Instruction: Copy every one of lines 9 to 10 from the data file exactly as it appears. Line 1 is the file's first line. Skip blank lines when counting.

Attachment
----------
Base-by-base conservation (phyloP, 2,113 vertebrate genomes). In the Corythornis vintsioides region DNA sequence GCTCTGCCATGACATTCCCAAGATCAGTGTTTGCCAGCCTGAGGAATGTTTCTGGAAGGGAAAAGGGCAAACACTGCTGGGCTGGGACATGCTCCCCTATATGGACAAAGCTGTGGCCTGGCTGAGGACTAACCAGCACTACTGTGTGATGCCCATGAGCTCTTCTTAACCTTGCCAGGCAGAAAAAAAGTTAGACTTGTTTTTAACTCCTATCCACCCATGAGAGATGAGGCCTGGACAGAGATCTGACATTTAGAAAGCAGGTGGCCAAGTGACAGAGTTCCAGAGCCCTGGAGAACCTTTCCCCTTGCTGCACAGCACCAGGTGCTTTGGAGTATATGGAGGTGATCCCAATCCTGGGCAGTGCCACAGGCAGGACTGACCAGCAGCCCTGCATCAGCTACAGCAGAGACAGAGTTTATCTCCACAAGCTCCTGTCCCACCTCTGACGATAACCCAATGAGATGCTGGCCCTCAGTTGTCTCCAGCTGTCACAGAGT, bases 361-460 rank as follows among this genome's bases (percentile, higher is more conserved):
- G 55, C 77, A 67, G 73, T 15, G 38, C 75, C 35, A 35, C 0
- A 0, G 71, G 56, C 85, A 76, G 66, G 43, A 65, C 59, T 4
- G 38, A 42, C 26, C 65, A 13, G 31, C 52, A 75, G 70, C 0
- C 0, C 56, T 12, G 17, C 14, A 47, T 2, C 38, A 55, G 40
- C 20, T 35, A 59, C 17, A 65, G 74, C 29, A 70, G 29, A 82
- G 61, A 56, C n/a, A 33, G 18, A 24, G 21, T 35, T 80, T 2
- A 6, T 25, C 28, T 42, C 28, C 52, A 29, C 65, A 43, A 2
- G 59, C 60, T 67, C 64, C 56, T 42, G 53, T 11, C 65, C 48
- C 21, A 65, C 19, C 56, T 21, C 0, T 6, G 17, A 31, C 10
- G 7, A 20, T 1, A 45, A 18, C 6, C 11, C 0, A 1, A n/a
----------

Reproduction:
- G 59, C 60, T 67, C 64, C 56, T 42, G 53, T 11, C 65, C 48
- C 21, A 65, C 19, C 56, T 21, C 0, T 6, G 17, A 31, C 10